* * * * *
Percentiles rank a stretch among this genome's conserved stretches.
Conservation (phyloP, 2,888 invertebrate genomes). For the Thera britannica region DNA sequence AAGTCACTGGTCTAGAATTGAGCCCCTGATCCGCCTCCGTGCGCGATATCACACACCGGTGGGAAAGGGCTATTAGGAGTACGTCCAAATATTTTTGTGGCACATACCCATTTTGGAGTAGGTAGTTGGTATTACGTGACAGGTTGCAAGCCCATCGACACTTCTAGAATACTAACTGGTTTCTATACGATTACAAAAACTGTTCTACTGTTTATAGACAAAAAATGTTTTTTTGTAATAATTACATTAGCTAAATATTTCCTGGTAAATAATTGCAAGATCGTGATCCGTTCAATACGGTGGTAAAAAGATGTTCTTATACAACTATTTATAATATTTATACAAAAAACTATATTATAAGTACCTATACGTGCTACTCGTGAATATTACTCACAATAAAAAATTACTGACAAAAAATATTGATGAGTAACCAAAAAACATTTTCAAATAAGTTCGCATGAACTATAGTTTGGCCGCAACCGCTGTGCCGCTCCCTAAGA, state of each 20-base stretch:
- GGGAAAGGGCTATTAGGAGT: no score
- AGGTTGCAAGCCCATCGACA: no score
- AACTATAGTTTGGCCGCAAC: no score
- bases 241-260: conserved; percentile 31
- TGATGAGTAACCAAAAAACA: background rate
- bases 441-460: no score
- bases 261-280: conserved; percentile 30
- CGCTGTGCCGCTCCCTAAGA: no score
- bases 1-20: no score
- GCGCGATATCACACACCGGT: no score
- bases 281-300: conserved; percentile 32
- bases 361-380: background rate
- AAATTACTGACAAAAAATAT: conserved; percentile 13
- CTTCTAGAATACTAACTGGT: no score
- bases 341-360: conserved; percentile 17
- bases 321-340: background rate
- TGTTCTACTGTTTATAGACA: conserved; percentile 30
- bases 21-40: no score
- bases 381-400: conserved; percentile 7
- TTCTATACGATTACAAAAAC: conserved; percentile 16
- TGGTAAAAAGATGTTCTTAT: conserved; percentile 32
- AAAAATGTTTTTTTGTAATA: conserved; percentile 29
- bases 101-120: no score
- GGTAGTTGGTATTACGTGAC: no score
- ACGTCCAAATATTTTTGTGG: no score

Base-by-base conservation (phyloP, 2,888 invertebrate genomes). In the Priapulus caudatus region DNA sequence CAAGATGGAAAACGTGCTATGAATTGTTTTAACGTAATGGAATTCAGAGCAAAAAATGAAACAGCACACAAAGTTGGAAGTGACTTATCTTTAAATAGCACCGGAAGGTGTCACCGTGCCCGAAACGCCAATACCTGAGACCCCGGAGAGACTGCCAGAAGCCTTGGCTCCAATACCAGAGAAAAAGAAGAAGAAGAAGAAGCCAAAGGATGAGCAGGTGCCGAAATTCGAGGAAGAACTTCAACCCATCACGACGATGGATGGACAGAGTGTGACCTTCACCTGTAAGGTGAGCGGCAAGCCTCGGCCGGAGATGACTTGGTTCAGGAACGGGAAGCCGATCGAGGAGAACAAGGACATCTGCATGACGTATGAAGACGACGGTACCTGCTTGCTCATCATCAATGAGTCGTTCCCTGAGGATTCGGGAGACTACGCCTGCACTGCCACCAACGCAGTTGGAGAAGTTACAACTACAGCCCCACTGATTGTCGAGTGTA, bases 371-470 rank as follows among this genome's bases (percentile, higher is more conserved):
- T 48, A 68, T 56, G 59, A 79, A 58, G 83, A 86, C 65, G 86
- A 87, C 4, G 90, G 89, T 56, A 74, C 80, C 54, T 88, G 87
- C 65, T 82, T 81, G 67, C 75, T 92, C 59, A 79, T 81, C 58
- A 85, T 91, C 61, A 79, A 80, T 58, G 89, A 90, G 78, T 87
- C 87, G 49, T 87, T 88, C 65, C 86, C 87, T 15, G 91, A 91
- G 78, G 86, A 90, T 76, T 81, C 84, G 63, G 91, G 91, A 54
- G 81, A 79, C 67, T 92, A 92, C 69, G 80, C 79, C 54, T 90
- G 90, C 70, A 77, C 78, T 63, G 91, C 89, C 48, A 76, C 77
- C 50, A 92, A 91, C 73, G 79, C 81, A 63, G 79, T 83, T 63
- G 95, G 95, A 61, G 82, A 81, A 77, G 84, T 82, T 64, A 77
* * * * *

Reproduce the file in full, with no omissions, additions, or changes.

Percentiles rank a stretch among this genome's conserved stretches.
Conservation (phyloP, 2,888 invertebrate genomes). For the Thera britannica region DNA sequence AAGTCACTGGTCTAGAATTGAGCCCCTGATCCGCCTCCGTGCGCGATATCACACACCGGTGGGAAAGGGCTATTAGGAGTACGTCCAAATATTTTTGTGGCACATACCCATTTTGGAGTAGGTAGTTGGTATTACGTGACAGGTTGCAAGCCCATCGACACTTCTAGAATACTAACTGGTTTCTATACGATTACAAAAACTGTTCTACTGTTTATAGACAAAAAATGTTTTTTTGTAATAATTACATTAGCTAAATATTTCCTGGTAAATAATTGCAAGATCGTGATCCGTTCAATACGGTGGTAAAAAGATGTTCTTATACAACTATTTATAATATTTATACAAAAAACTATATTATAAGTACCTATACGTGCTACTCGTGAATATTACTCACAATAAAAAATTACTGACAAAAAATATTGATGAGTAACCAAAAAACATTTTCAAATAAGTTCGCATGAACTATAGTTTGGCCGCAACCGCTGTGCCGCTCCCTAAGA, state of each 20-base stretch:
- GGGAAAGGGCTATTAGGAGT: no score
- AGGTTGCAAGCCCATCGACA: no score
- AACTATAGTTTGGCCGCAAC: no score
- bases 241-260: conserved; percentile 31
- TGATGAGTAACCAAAAAACA: background rate
- bases 441-460: no score
- bases 261-280: conserved; percentile 30
- CGCTGTGCCGCTCCCTAAGA: no score
- bases 1-20: no score
- GCGCGATATCACACACCGGT: no score
- bases 281-300: conserved; percentile 32
- bases 361-380: background rate
- AAATTACTGACAAAAAATAT: conserved; percentile 13
- CTTCTAGAATACTAACTGGT: no score
- bases 341-360: conserved; percentile 17
- bases 321-340: background rate
- TGTTCTACTGTTTATAGACA: conserved; percentile 30
- bases 21-40: no score
- bases 381-400: conserved; percentile 7
- TTCTATACGATTACAAAAAC: conserved; percentile 16
- TGGTAAAAAGATGTTCTTAT: conserved; percentile 32
- AAAAATGTTTTTTTGTAATA: conserved; percentile 29
- bases 101-120: no score
- GGTAGTTGGTATTACGTGAC: no score
- ACGTCCAAATATTTTTGTGG: no score

Base-by-base conservation (phyloP, 2,888 invertebrate genomes). In the Priapulus caudatus region DNA sequence CAAGATGGAAAACGTGCTATGAATTGTTTTAACGTAATGGAATTCAGAGCAAAAAATGAAACAGCACACAAAGTTGGAAGTGACTTATCTTTAAATAGCACCGGAAGGTGTCACCGTGCCCGAAACGCCAATACCTGAGACCCCGGAGAGACTGCCAGAAGCCTTGGCTCCAATACCAGAGAAAAAGAAGAAGAAGAAGAAGCCAAAGGATGAGCAGGTGCCGAAATTCGAGGAAGAACTTCAACCCATCACGACGATGGATGGACAGAGTGTGACCTTCACCTGTAAGGTGAGCGGCAAGCCTCGGCCGGAGATGACTTGGTTCAGGAACGGGAAGCCGATCGAGGAGAACAAGGACATCTGCATGACGTATGAAGACGACGGTACCTGCTTGCTCATCATCAATGAGTCGTTCCCTGAGGATTCGGGAGACTACGCCTGCACTGCCACCAACGCAGTTGGAGAAGTTACAACTACAGCCCCACTGATTGTCGAGTGTA, bases 371-470 rank as follows among this genome's bases (percentile, higher is more conserved):
- T 48, A 68, T 56, G 59, A 79, A 58, G 83, A 86, C 65, G 86
- A 87, C 4, G 90, G 89, T 56, A 74, C 80, C 54, T 88, G 87
- C 65, T 82, T 81, G 67, C 75, T 92, C 59, A 79, T 81, C 58
- A 85, T 91, C 61, A 79, A 80, T 58, G 89, A 90, G 78, T 87
- C 87, G 49, T 87, T 88, C 65, C 86, C 87, T 15, G 91, A 91
- G 78, G 86, A 90, T 76, T 81, C 84, G 63, G 91, G 91, A 54
- G 81, A 79, C 67, T 92, A 92, C 69, G 80, C 79, C 54, T 90
- G 90, C 70, A 77, C 78, T 63, G 91, C 89, C 48, A 76, C 77
- C 50, A 92, A 91, C 73, G 79, C 81, A 63, G 79, T 83, T 63
- G 95, G 95, A 61, G 82, A 81, A 77, G 84, T 82, T 64, A 77